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by Peter Moskos

February 6, 2010

Notes on the Balinese Cockfight

My wife and I were in Kalibukbuk, Bali, visiting a few friends from Amsterdam, one of whom kind of lives in Bali now. He asked if we wanted to go see a cockfight. Well, in the name of Clifford Geertz and “thick description,” yes! (Hell, and this slightly worries me, I’ve enjoyed every bit of blood sport I’ve ever seen from bullfights to Thai Muay Thai kickboxing.)

Every student of sociology and anthropology knows Clifford Geertz’s classic, “Deep Play: Notes on the Balinese Cockfight.” It’s based on his 1958 fieldwork. It’s a qualitative classic. Not until Geertz and his wife ran from a police raid of a cockfight were they accepted in the village.

Well I didn't have to any running but it turns out that 50-years later, cockfighting is still illegal and not at all underground. Some places are shut down. But just because they don't have enough money to pay off the police.

So one night at dinner we're introduced to a slightly hardcore character who will take us (but only the men, he says) to a cockfight the next day.

So my buddy and I meet him and follow his mopen to the town of Singaraja. First we stop by his house where he judged the feistiness of a few of his cocks (and yes, the puns are same in the Balinese language) before placing one in a bag. They're kept throughout Asia in these wicker cages.

We continued and got to the venue (we never would have found it on our own). I love the parking lot. I resisted the urge to push a bike over, starting the domino effect and certain bar fight.

In some ways all sports venues are the same. There are parking lot attendants, tickets, seats, fans, food vendors, and games. But nothing I’ve seen is quite like a Balinese cockfight. I wish I had internet access and could have reread Geertz’s piece. There was a lot going on I didn’t get. I respect a man with the skills to tie a razor to the foot of the rooster. The betting, $10 was normal, is high stakes for a poor country.

Some side betting games.

And one of the food vendors. We ate nuts and drank warm beer.

I guess pairing up the birds.

Tying on the razor.

Our man told us which bird to bet on.

Here's some of the pre-fight scene:

Then, right before the fight start, there's this brief silence and then this wave of sound, unlike anything I've ever heard. You can hear the sound (I didn't start the recording early enough to get the "wave") at the very start of this video. Fair Warning: this a video of a Balinese cockfight. These are birds with razors strapped to their leg killing each other. Don't watch it if you don't like it.

That was our man's two-year old bird that died first. It was sold as food to somebody for $5. But the fight was a draw. I was happy with a draw because I may not know all the nuances of cockfighting, but I know a dead bird when I see one! If somebody won, it sure wasn't us. But part of the rules is that the “winning” bird has be standing after or for a ten count.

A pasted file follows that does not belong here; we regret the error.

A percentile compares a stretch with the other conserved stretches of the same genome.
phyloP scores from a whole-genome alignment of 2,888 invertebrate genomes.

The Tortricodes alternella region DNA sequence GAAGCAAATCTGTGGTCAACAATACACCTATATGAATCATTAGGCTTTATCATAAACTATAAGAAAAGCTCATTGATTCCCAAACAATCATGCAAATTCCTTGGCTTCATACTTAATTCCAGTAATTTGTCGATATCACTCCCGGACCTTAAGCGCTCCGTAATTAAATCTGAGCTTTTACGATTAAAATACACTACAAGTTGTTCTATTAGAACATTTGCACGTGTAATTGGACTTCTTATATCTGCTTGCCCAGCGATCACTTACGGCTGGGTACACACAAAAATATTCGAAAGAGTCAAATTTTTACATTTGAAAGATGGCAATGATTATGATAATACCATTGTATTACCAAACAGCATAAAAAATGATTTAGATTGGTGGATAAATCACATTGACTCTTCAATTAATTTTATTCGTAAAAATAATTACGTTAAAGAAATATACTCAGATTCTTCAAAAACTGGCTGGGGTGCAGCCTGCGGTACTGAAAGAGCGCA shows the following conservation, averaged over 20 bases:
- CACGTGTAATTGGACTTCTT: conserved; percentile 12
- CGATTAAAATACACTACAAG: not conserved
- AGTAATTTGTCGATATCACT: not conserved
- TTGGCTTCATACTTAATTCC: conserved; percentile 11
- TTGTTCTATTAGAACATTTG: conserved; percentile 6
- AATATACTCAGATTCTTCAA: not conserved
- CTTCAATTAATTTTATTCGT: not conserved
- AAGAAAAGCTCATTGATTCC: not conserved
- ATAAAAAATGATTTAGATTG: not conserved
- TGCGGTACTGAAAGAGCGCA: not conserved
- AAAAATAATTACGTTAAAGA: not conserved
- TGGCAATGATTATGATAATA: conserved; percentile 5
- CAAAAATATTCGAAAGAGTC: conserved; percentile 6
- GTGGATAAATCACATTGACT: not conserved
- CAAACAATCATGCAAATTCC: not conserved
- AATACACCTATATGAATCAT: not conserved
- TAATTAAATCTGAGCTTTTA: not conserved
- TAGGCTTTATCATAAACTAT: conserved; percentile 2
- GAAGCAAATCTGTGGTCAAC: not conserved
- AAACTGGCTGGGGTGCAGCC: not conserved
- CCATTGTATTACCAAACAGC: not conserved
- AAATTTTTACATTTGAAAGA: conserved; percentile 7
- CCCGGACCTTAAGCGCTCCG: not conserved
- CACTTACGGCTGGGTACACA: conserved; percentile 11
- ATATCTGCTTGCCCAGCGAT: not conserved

Also worth a few pictures is the following day's “pig roast in the hood” (my friend's words, not mine). This involved killing a pig, cleaning it in the river, and roasting it over an open fire.

Here's some of the scene, worth a few pictures:

Everybody loves cracklin!
The pig was delicious. The people, friendly. A good time was had by all. We have the feeling they party a bit like this everyday, this day they just had a pig.

It would be remiss to not mention that in the river were, among other things, one woman bathing and brushing her teeth upstream and another doing laundry. On the opposite bank people were gutting and cleaning a dog to eat. We were told they only eat the "bad dogs." Why not? Hell, on our side we were eating a dish made with raw pig's blood (mixed with grated coconut, spices, and grilled pigs innards). If it all sounds hardcore, well, I suppose it kind of is. I think it's only the second time bougie old me has eaten at a home without running water.

I also got a kick out of the fact that I was corrected for eating with my finger wrong. You can't take me anywhere! I didn’t even know you could eat with your fingers wrong. (Take note: after you grab your food, don’t put your fingers in your mouth but place the food on the ends of your first two fingers and then kind of shovel/push the food with your thumb into your mouth.)

The majority of trip was spend in Thailand and Bangkok. The food in Bangkok is incredible. I love Thai food and the Thais are truly more into food than any country I have ever seen. And their sheer obsession with food, the amount of prepared food for sale--delicious, clean, spicy food--is hard to imagine. But those stories are for another time.

Leaving Thailand, we saw perhaps the secret to their success: a sign keeping out all those with “‘hippy’ characteristics.”

And the police station sign on the Malaysian side of the border train station. We really did not want to leave Thailand, but damn it was nice to be a place again where you could sound out the alphabet!

And I've been to Maryland. I know Maryland. And this, my friends, is no deep fried fish Maryland (as seen in Georgetown, Penang, Malaysia).


Tim said...

This is amazing.

The best part was after absorbing it all, I get to see the tag: "For academics." So awesome.

I mean, not awesome, but awesome for those of us who can contextualize it, I guess.

PCM said...

I didn't know how else to tag it.

And I figured only academics have read Clifford Geertz and had any prior interest regarding Balinese cockfights!